Wind River donates more than $2 million in software to engineering
A California-based company has donated more than $2 million worth of computer software to Mizzou Engineering, paving the way for electrical and computer engineering students to practice classroom theory and compete more effectively for jobs upon graduation.
Wind River, which sells commercial “real-time” software operating systems that are embedded in electronic devices of all sorts, responded in November to a request from the MU Department of Electrical and Computer Engineering (ECE) by contributing 40 licenses for real-time operating systems and another 20 licenses for a software development toolkit that allows users to create and customize those systems. Real-time operating systems generally are used in embedded systems and industrial control environments—such as in aircraft and robotics—in which software programs must perform under strict time constraints.
The Wind River General Purpose Platform, VxWorks Edition 3.6, the Wind River VxWorks Developers Toolkit and the Wind River Linux 2.0 General Purpose Platform software donations are valued at about $2.11 million, company representatives said. Those who teach ECE’s real-time computing classes tout the software’s educational value.
“Now, we actually can do embedded computing in this class, instead of using simulations,” said ECE graduate student Tim Havens, who is teaching this semester’s computing for embedded systems course. “It makes the class experience authentic, and is an excellent tool for properly teaching this course.”
Wind River has donated software for classes and research projects to more than 200 universities throughout the world, the company’s Web site said. Its technology is used in devices made by such industry giants as Apple Inc. and Motorola Inc., the Web site said.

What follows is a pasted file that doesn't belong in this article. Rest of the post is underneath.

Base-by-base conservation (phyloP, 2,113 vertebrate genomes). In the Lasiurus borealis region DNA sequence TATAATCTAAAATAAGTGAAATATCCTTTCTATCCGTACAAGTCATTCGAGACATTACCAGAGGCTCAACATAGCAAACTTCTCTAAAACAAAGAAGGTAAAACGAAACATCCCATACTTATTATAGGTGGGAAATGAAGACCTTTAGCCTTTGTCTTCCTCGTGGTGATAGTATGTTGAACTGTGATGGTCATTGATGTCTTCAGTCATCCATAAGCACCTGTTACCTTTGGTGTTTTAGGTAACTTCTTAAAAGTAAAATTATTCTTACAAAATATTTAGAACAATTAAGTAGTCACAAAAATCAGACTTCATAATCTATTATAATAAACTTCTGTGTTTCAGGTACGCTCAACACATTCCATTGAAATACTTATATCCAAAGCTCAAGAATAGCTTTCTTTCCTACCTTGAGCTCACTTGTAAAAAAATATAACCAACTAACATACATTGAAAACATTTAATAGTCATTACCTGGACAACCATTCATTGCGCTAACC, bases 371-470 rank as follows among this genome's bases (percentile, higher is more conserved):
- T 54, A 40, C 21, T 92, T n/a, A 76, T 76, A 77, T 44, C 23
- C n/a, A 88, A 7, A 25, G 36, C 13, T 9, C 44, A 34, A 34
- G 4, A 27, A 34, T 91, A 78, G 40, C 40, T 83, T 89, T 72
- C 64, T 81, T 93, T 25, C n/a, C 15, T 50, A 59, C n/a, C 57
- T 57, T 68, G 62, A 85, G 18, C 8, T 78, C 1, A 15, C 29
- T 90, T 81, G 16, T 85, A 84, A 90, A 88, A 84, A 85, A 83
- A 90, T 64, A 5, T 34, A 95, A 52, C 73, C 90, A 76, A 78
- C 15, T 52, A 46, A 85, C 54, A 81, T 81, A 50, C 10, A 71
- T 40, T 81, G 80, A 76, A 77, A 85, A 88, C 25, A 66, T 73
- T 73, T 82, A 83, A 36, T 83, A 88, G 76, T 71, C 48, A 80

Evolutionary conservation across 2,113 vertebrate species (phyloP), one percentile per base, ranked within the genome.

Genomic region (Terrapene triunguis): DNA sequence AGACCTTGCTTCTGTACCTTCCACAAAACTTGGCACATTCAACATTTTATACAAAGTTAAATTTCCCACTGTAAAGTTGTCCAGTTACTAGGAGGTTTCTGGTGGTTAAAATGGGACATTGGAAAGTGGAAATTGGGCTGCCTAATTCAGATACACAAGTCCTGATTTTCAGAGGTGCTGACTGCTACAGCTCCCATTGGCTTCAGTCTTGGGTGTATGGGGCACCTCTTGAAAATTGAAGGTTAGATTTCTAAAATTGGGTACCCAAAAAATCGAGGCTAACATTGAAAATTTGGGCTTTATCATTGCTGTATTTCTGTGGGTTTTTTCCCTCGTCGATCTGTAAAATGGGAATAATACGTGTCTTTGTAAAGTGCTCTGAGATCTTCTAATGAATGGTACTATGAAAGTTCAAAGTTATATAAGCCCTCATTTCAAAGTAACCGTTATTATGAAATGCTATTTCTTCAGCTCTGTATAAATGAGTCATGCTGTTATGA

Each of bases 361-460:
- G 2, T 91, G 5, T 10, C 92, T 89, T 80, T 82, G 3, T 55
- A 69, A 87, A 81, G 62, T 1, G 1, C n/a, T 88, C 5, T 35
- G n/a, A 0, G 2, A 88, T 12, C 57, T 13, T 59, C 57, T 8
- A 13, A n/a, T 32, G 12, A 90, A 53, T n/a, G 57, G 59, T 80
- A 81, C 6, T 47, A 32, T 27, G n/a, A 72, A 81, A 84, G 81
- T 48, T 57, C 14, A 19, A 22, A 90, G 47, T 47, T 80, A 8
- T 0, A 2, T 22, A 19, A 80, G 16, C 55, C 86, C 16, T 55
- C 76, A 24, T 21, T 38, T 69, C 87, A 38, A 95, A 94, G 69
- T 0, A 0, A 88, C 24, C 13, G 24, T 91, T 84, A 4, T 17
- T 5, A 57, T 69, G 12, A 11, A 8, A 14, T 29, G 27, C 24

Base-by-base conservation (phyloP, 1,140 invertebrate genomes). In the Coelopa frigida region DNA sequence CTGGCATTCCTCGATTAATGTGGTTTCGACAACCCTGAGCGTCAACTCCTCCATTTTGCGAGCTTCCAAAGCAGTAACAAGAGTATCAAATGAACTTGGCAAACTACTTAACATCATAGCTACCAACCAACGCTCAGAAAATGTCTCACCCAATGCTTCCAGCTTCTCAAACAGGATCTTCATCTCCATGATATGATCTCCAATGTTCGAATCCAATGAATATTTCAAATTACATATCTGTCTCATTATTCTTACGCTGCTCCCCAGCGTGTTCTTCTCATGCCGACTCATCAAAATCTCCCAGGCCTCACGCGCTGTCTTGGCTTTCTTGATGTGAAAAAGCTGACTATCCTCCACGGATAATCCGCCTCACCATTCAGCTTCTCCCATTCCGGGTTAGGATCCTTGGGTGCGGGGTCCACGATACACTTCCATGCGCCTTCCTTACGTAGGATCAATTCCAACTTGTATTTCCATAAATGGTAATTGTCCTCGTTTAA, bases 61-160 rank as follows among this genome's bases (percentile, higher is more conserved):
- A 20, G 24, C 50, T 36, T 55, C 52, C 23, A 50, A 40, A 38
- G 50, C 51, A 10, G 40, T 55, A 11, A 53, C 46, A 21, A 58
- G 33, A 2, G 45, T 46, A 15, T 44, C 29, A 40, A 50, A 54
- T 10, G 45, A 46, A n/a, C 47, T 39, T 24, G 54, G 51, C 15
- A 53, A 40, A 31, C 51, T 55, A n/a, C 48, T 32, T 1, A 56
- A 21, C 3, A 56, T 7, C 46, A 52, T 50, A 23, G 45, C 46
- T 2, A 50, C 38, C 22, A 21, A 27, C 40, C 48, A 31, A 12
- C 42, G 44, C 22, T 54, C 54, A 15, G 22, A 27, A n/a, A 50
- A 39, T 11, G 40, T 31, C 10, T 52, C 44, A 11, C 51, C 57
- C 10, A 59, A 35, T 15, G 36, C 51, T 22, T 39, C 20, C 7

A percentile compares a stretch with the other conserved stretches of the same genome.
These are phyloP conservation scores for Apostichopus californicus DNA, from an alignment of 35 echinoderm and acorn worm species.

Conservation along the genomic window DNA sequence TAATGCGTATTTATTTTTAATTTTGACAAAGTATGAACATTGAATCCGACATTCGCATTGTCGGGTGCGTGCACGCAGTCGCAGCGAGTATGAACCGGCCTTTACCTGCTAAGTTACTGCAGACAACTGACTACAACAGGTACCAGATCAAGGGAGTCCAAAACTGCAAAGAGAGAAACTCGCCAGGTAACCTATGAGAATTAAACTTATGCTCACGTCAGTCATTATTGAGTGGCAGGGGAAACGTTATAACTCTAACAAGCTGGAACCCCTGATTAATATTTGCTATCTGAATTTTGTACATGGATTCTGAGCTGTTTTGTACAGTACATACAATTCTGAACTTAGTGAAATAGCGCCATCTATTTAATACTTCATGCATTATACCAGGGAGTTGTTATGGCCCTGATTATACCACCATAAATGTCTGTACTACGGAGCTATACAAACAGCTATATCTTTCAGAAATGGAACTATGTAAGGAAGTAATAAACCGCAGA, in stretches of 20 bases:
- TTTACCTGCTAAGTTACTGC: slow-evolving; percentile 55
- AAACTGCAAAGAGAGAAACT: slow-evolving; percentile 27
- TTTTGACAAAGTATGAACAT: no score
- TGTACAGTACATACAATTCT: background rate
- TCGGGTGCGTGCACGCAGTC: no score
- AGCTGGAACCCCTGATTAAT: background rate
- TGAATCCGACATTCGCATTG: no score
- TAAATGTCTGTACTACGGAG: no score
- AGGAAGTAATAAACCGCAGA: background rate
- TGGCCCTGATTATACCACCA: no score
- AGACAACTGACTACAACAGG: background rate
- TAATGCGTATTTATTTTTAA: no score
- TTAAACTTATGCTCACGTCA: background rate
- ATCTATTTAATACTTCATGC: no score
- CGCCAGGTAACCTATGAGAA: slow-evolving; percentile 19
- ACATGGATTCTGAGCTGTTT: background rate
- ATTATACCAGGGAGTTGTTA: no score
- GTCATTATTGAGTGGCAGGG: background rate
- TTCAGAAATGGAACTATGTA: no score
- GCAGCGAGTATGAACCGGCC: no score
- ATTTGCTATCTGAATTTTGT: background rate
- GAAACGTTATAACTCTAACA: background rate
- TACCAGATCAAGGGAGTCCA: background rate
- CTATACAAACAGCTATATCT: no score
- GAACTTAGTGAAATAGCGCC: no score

At Mizzou Engineering, Wind River’s donation will be used to teach both the ECE department’s embedded systems computing class as well as its real-time embedded computing course, said Assistant Professor Tony Han, who taught the department’s course in embedded computing last semester. Han said his previous course made do with a “bare-bones system,” but students using the donated technology will have the ability to experiment with the theory they learn in class.
“In order to practice the method of theory they learn in the course, they have to experiment,” Han said.
Students using Wind River’s real-time systems will gain real-world experience as well as theoretical practice. Industries of all sorts use real-time systems, said Jim Fischer, an ECE resident instructor who worked with Wind River to obtain the donation.
“This donation gives us the means to introduce our students to the same commercial-grade real-time operating systems they will be using as practicing engineers out in industry. We feel this is an exceptional opportunity for our students,” Fischer said. “Having knowledge of Wind River’s real-time operating systems and software development tools will help make our students more valuable to potential employers and more competitive in today’s global economy.”
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